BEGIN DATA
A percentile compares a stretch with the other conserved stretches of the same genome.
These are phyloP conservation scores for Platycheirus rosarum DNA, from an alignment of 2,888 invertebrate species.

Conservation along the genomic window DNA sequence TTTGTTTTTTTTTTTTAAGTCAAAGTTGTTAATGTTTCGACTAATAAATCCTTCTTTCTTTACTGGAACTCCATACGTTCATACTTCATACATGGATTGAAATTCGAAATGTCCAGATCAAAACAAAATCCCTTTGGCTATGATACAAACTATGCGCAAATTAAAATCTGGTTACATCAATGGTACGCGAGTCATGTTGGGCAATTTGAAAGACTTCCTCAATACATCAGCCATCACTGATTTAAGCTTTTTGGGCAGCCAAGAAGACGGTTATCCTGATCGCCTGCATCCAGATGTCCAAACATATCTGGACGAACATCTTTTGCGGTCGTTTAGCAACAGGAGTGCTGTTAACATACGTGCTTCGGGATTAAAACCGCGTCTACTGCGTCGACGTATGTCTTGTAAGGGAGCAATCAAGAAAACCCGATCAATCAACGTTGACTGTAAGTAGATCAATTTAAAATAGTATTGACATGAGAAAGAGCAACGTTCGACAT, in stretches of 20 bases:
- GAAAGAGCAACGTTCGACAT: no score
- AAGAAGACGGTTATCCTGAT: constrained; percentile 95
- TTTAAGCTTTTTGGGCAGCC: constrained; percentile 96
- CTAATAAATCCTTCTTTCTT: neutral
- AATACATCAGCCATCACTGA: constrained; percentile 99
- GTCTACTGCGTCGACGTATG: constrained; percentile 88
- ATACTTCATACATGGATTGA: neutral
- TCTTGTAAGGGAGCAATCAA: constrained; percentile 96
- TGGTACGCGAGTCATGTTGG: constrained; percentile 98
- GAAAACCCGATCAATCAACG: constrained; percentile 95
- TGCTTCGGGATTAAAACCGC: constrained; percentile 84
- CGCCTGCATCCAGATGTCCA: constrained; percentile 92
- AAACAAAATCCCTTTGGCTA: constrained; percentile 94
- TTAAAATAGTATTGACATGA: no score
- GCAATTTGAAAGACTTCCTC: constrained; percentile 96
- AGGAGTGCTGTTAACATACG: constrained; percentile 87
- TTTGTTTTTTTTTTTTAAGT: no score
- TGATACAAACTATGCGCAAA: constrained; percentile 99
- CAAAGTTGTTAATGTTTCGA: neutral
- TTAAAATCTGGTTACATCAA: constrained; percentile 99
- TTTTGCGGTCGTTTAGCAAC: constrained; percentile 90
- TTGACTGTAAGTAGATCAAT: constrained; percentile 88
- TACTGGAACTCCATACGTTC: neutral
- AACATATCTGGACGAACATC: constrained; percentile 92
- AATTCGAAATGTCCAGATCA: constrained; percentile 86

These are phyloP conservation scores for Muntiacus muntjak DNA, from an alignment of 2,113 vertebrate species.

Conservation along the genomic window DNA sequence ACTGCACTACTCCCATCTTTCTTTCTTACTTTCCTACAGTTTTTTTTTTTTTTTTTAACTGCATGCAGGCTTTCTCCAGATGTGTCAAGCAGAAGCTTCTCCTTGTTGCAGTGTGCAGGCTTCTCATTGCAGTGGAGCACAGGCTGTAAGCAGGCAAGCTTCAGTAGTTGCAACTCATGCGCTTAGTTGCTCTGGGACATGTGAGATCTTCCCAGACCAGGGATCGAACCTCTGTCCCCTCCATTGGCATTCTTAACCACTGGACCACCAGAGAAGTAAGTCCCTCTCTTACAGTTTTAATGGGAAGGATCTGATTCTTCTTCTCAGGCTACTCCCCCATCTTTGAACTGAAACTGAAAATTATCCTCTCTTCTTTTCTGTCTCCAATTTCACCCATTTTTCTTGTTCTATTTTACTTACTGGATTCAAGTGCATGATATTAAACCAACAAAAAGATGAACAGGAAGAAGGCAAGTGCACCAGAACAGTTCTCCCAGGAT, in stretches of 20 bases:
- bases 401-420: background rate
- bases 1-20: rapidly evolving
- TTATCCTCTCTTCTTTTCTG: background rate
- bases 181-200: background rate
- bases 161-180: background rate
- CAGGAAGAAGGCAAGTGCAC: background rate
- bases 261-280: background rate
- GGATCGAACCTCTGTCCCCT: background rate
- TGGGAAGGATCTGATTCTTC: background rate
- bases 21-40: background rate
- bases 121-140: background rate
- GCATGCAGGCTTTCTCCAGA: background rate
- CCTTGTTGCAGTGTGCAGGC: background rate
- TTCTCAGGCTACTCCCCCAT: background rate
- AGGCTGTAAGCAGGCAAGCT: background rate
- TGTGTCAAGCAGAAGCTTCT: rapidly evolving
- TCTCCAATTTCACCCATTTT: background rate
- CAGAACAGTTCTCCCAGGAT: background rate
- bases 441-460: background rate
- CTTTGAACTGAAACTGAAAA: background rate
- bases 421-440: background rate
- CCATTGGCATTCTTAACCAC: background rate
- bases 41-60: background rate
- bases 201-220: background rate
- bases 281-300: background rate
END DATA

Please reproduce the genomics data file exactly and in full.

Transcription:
A percentile compares a stretch with the other conserved stretches of the same genome.
These are phyloP conservation scores for Platycheirus rosarum DNA, from an alignment of 2,888 invertebrate species.

Conservation along the genomic window DNA sequence TTTGTTTTTTTTTTTTAAGTCAAAGTTGTTAATGTTTCGACTAATAAATCCTTCTTTCTTTACTGGAACTCCATACGTTCATACTTCATACATGGATTGAAATTCGAAATGTCCAGATCAAAACAAAATCCCTTTGGCTATGATACAAACTATGCGCAAATTAAAATCTGGTTACATCAATGGTACGCGAGTCATGTTGGGCAATTTGAAAGACTTCCTCAATACATCAGCCATCACTGATTTAAGCTTTTTGGGCAGCCAAGAAGACGGTTATCCTGATCGCCTGCATCCAGATGTCCAAACATATCTGGACGAACATCTTTTGCGGTCGTTTAGCAACAGGAGTGCTGTTAACATACGTGCTTCGGGATTAAAACCGCGTCTACTGCGTCGACGTATGTCTTGTAAGGGAGCAATCAAGAAAACCCGATCAATCAACGTTGACTGTAAGTAGATCAATTTAAAATAGTATTGACATGAGAAAGAGCAACGTTCGACAT, in stretches of 20 bases:
- GAAAGAGCAACGTTCGACAT: no score
- AAGAAGACGGTTATCCTGAT: constrained; percentile 95
- TTTAAGCTTTTTGGGCAGCC: constrained; percentile 96
- CTAATAAATCCTTCTTTCTT: neutral
- AATACATCAGCCATCACTGA: constrained; percentile 99
- GTCTACTGCGTCGACGTATG: constrained; percentile 88
- ATACTTCATACATGGATTGA: neutral
- TCTTGTAAGGGAGCAATCAA: constrained; percentile 96
- TGGTACGCGAGTCATGTTGG: constrained; percentile 98
- GAAAACCCGATCAATCAACG: constrained; percentile 95
- TGCTTCGGGATTAAAACCGC: constrained; percentile 84
- CGCCTGCATCCAGATGTCCA: constrained; percentile 92
- AAACAAAATCCCTTTGGCTA: constrained; percentile 94
- TTAAAATAGTATTGACATGA: no score
- GCAATTTGAAAGACTTCCTC: constrained; percentile 96
- AGGAGTGCTGTTAACATACG: constrained; percentile 87
- TTTGTTTTTTTTTTTTAAGT: no score
- TGATACAAACTATGCGCAAA: constrained; percentile 99
- CAAAGTTGTTAATGTTTCGA: neutral
- TTAAAATCTGGTTACATCAA: constrained; percentile 99
- TTTTGCGGTCGTTTAGCAAC: constrained; percentile 90
- TTGACTGTAAGTAGATCAAT: constrained; percentile 88
- TACTGGAACTCCATACGTTC: neutral
- AACATATCTGGACGAACATC: constrained; percentile 92
- AATTCGAAATGTCCAGATCA: constrained; percentile 86

These are phyloP conservation scores for Muntiacus muntjak DNA, from an alignment of 2,113 vertebrate species.

Conservation along the genomic window DNA sequence ACTGCACTACTCCCATCTTTCTTTCTTACTTTCCTACAGTTTTTTTTTTTTTTTTTAACTGCATGCAGGCTTTCTCCAGATGTGTCAAGCAGAAGCTTCTCCTTGTTGCAGTGTGCAGGCTTCTCATTGCAGTGGAGCACAGGCTGTAAGCAGGCAAGCTTCAGTAGTTGCAACTCATGCGCTTAGTTGCTCTGGGACATGTGAGATCTTCCCAGACCAGGGATCGAACCTCTGTCCCCTCCATTGGCATTCTTAACCACTGGACCACCAGAGAAGTAAGTCCCTCTCTTACAGTTTTAATGGGAAGGATCTGATTCTTCTTCTCAGGCTACTCCCCCATCTTTGAACTGAAACTGAAAATTATCCTCTCTTCTTTTCTGTCTCCAATTTCACCCATTTTTCTTGTTCTATTTTACTTACTGGATTCAAGTGCATGATATTAAACCAACAAAAAGATGAACAGGAAGAAGGCAAGTGCACCAGAACAGTTCTCCCAGGAT, in stretches of 20 bases:
- bases 401-420: background rate
- bases 1-20: rapidly evolving
- TTATCCTCTCTTCTTTTCTG: background rate
- bases 181-200: background rate
- bases 161-180: background rate
- CAGGAAGAAGGCAAGTGCAC: background rate
- bases 261-280: background rate
- GGATCGAACCTCTGTCCCCT: background rate
- TGGGAAGGATCTGATTCTTC: background rate
- bases 21-40: background rate
- bases 121-140: background rate
- GCATGCAGGCTTTCTCCAGA: background rate
- CCTTGTTGCAGTGTGCAGGC: background rate
- TTCTCAGGCTACTCCCCCAT: background rate
- AGGCTGTAAGCAGGCAAGCT: background rate
- TGTGTCAAGCAGAAGCTTCT: rapidly evolving
- TCTCCAATTTCACCCATTTT: background rate
- CAGAACAGTTCTCCCAGGAT: background rate
- bases 441-460: background rate
- CTTTGAACTGAAACTGAAAA: background rate
- bases 421-440: background rate
- CCATTGGCATTCTTAACCAC: background rate
- bases 41-60: background rate
- bases 201-220: background rate
- bases 281-300: background rate